Using semantic technology to help companies get a handle on big data
START-UP NATION: SindiceTech:As its research attracted the attention of global organisations, SindiceTech knew the time was right to start commercialising its big idea
LATE LAST SUMMER, Dr Giovanni Tummarello and Dr Renaud Delbru gathered together a core group of NUIG researchers and delivered the big news – they were going into business.
Having looked for a way to commercialise their work on semantic technology and data infrastructures since arriving in Galway in 2007, the pair had begun to receive requests for help from pharmaceutical giants such as Lundbeck and Eli Lilly as well as the world’s biggest scientific, technical and medical publisher, Elsevier.
“We didn’t immediately see a commercial application for our work,” says Tummarello, who, along with Delbru, launched SindiceTech in December last year amid requests for help from the companies mentioned. “We sort of had no choice but to start up,” laughs Tummarello.
Indeed, in a week where Talis, one of the leading names in semantic web and linked data technology decided to discontinue its work in this area, claiming it doesn’t represent “an addressable market”, the pair are still a little taken aback at the rate of progress the company is undergoing.
“What happened is that our efforts, and the capabilities of the very large-scale knowledge processing which we work on, has not gone unnoticed,” says the Italian-born Tummarello.
The companies saw the technologies created by the pair and their researchers as a scalable and stable warehousing option for their data, one which allowed them share and repurpose this data on a large scale.
If the semantic web is the integration and exploitation of the enormous amount of information on the internet, the companies who contacted Tummarello and Delbru wanted to do the same within their own infrastructure.
“Take a company who may have acquired five other companies over a year and taken in all their data,” says Tummarello. “It makes a lot of sense to integrate the data from each into one because you would be able to create business or software or whatever type of solutions which are much more powerful. Traditionally, you would be designing a huge database that requires a lot of product design to create, all at immense cost.”
SindiceTech’s work cuts this out, as they form “strategic linked data clouds” for companies with masses of complex data becoming easily manageable. A spin-off company from NUIG’s Deri Institute, a world leader in the area of the semantic web, SindiceTech arose from the work behind Sindice.com, a research project which focused on creating a next-generation search engine.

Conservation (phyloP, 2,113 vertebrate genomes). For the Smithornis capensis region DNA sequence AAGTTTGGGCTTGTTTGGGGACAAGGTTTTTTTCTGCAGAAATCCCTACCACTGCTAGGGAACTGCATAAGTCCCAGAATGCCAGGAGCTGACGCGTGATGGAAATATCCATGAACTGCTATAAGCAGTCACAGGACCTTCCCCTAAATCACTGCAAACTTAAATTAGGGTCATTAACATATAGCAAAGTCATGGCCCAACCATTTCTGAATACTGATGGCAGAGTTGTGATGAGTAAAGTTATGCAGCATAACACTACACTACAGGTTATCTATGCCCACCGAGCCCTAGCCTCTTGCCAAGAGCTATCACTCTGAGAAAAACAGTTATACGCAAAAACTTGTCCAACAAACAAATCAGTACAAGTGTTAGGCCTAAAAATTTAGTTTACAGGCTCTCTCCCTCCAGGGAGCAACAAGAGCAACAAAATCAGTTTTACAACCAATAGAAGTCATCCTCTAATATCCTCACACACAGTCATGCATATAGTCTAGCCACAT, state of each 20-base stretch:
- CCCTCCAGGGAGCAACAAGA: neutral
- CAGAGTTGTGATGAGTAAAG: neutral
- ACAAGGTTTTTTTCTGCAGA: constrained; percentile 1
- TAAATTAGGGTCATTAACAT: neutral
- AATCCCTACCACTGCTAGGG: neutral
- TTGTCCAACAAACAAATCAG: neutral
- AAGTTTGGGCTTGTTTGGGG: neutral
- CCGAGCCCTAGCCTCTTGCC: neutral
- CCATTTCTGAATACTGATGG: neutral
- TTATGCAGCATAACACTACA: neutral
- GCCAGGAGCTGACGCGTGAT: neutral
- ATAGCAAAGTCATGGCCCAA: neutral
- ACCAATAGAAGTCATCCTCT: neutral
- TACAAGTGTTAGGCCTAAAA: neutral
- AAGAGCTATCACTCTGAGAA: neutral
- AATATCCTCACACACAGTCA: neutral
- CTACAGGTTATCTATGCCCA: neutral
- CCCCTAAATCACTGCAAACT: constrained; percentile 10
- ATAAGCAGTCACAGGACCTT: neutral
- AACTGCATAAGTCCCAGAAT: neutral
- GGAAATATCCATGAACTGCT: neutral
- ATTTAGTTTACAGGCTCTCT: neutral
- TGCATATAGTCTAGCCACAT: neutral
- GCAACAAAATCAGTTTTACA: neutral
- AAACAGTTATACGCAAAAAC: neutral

Sindice.comlets users collect, search and query semantically marked-up web data, and today there are 700 million web pages of such data indexed within the site’s search engine. While the last decade has seen immense development within semantic web tools, until this point it had been difficult to see where all that work could be monetised.
“Sometimes companies have all these databases and have this feeling that something useful can be done with them but they don’t know what that is . . . and even if they do look into it might take three months to decide what that is,” says Tummarello.
“However, we can take a new database from a company or a research group or whatever else, and integrate it in a way and start getting some benefit out of it right away. That’s what was not possible before.”
In terms of rivals in this area, the Italian points to the fact that the company’s clientele “could have gone anywhere for this, yet they found themselves attracted to a research initiative in the west of Ireland”, and says the company sees itself as unique in the big data marketplace.
While their customers may be global names, the company is still run on a small scale, something which suits those in its Galway offices. Each contract involves “intensive collaboration with the customer”, says Tummarello, adding, “it’s not a €300 desktop product we’re selling here”.
Alongside Tummarello and Delbru, there are four other full-time staff members along with a “loose collective of six or seven” others who, as the company expands, will hopefully be taken on full time, while “engineers with interest in big data technologies” are being sought as well.
In September, SindiceTech will look towards private investment for “a couple of million euro to support the operation properly” as they seek to open a US office, though Tummarello points out that with the company soon to become profitable, such investment may not be needed.
Elsewhere, the company just released the open-source product SparQLed, which it hopes will produce yet more developments within the linked data cloud space. We have our own space really,” says Tummarello explaining the move, “and it’s a great space to be in.”